The Employee Benefit Research Institute (EBRI) developed the EBRI IRA Database, which includes a wealth of data both by calendar year and longitudinally on IRAs, including withdrawals or distributions, allowing for the examination of IRA asset holdings both at a point in time and as the individual ages and either changes jobs or retires. The EBRI IRA Database is an ongoing project that collects data from multiple IRA-plan administrators. For year-end 2013, it contains information on 25.8 million accounts owned by 20.6 million unique individuals, with total assets of $2.46 trillion. This paper examines the percentage of Traditional- and Roth-IRA owners in the EBRI IRA Database that made a withdrawal in 2013. In this study on withdrawals, only those individuals owning either Traditional or Roth IRAs in the database are examined, a total of 16.9 million individuals with $2.14 trillion in assets. In addition, the amount and the proportion of the account this withdrawal represents are investigated, by IRA type and account balance, as well as by the gender and age of the account owner. Furthermore, this withdrawal activity is examined longitudinally over the years 2010-2013, with a particular focus on owners ages 70 or older (the point at which IRA rules on required minimum distributions become effective) in 2010. Just over 22 percent of individuals who owned a Traditional or Roth IRA took a withdrawal in 2013. The overall IRA withdrawal percentage was largely driven by activity among individuals ages 70-1/2 or older owning a Traditional IRA -- the group required to make withdrawals under federal required minimum distribution (RMD) rules for IRA owners beyond that age. In contrast, among individuals under age 60, 10 percent or fewer had a withdrawal. For those at the RMD age, the withdrawal rates at the median appeared close to the amount that was required to be withdrawn, though some were significantly more. For instance, looking at the consistent sample in the EBRI IRA Database, approximately 25 percent of those 71 or older took a withdrawal amount in excess of that required by law for Traditional IRAs. Among those ages 70 or older, withdrawal rates over a four-year period showed that most individuals were withdrawing at a rate that was likely to be able to sustain some level of post-retirement income from IRAs as the individual continued to age. Further study is needed to see if these individuals are maintaining those withdrawal rates over longer periods of time.
The PDF for the above title, published in the July 2015 issue of EBRI Notes, also contains the full text of another July 2015 EBRI Notes article abstracted on SSRN: “Satisfaction With Health Coverage and Care: Findings from the 2014 EBRI/Greenwald & Associates Consumer Engagement in Health Care Survey.”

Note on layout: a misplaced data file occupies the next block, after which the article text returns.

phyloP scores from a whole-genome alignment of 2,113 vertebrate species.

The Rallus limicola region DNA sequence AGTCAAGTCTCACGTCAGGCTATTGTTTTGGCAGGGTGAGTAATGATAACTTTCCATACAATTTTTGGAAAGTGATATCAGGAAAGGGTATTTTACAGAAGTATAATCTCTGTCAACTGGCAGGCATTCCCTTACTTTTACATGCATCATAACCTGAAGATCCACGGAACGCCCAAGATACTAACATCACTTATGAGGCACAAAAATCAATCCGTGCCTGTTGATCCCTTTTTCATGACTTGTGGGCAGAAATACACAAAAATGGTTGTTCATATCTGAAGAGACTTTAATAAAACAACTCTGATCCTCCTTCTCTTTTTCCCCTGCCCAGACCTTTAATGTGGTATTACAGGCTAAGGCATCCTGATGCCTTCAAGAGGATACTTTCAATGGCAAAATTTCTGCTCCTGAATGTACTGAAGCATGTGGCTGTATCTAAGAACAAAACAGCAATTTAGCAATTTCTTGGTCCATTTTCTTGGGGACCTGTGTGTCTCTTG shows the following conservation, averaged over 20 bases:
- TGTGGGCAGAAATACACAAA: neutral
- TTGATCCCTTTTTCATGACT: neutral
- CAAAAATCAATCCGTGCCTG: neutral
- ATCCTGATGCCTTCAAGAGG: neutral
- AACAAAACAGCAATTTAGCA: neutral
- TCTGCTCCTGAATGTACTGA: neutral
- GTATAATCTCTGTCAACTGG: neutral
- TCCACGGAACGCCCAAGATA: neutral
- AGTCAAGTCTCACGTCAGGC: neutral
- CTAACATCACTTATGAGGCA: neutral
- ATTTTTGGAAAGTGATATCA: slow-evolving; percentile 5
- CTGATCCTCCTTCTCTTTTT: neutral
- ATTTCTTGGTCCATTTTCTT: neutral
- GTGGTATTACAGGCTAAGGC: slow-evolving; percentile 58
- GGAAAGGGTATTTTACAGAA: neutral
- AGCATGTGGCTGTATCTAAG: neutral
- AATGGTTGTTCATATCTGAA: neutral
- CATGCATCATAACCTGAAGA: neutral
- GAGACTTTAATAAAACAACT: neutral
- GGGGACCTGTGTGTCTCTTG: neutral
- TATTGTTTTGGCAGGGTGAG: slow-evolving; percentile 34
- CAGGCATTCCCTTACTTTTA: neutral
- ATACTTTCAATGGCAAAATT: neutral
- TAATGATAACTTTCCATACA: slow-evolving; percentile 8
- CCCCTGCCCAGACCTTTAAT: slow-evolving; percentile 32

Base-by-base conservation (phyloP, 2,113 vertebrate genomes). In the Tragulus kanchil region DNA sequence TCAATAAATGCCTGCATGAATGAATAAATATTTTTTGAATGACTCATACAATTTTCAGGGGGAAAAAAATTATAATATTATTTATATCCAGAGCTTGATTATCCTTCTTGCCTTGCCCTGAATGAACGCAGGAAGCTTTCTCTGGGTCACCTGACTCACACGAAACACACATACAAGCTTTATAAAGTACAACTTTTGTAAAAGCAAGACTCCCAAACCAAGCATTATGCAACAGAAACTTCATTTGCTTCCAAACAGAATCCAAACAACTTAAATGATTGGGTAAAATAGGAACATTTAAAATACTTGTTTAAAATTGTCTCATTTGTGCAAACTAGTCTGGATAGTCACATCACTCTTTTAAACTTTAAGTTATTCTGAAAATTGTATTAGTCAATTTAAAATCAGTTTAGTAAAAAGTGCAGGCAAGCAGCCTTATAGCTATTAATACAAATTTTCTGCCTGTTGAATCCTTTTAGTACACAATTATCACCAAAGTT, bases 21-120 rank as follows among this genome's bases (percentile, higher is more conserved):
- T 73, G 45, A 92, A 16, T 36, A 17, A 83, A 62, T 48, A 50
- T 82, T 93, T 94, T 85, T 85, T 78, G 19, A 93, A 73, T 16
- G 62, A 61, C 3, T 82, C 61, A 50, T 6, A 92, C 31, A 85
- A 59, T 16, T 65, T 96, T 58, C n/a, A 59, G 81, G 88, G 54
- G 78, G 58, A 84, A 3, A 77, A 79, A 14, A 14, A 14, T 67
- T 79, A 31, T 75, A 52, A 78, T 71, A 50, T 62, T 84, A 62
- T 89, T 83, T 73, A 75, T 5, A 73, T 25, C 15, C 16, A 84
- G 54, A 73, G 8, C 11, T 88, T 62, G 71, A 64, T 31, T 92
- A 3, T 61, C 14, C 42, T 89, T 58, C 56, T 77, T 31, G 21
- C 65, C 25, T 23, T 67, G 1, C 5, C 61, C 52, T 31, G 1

"The Relationship between Automatic Enrollment and DC Plan Contributions: Evidence from a National Survey of Older Workers"
Boston College Center for Retirement Research Working Paper No. 2015-14

BARBARA A. BUTRICA, The Urban Institute
NADIA S. KARAMCHEVA, Urban Institute, Boston College - Center for Retirement Research

Automatic enrollment has been widely embraced for raising employee participation in 401(k) plans. However, the empirical evidence is based on data with limitations that, up until now, have prevented researchers from extrapolating the effects of automatic enrollment to the broader population of workers. This paper reexamines the determinants of 401(k) participation and contributions in the presence of automatic enrollment using nationally representative data from the Health and Retirement Study (HRS) for 2006 through 2012. The results confirm previous findings that automatic enrollment is associated with a higher proportion of workers included in DC plans; however, automatically enrolled workers are less likely to contribute to their DC plans than voluntarily enrolled workers. Auto enrollment is also associated with lower employee contribution amounts and rates. However, the employers of auto-enrolled workers are more likely to contribute to their employees’ accounts than are the employers of voluntarily enrolled workers. Additionally, employer contribution amounts and rates are higher among workers who are automatically enrolled. Even so, the combined effect is that the retirement accounts of automatically enrolled older workers receive, on average, $900 less in combined annual contributions and have contribution rates that are 1.6 percentage points lower than those of voluntarily enrolled workers.
The paper found that: Automatic enrollment is associated with a higher probability of being included in a DC plan. On average, workers who are automatically enrolled in a DC plan tend to be less likely to contribute positive amounts than those who opt in. However, the employers of automatically enrolled workers are more likely to make contributions and to contribute, on average, higher amounts and a higher percentage of their employees’ earnings. The correlation between automatic enrollment and combined (employer and employee) contribution amounts and contribution rates, however, is still negative, despite controlling for a range of factors.
The policy implications of the findings are: Auto enrollment could do a better job of boosting overall contribution levels among participants. Possible ways to achieve this might be by offering a more generous employer match and by using auto escalation. More research and better data are needed to assess the potential impact on retirement plan contributions of implementing automatic enrollment features in DC plans on a national scale.

"Will the Average Retirement Age Continue to Increase?"
Boston College Center for Retirement Research Working Paper No. 2015-16

MATTHEW S. RUTLEDGE, Boston College, Center for Retirement Research
CHRISTOPHER M. GILLIS, Boston College, Center for Retirement Research
ANTHONY WEBB, Boston College - Center for Retirement Research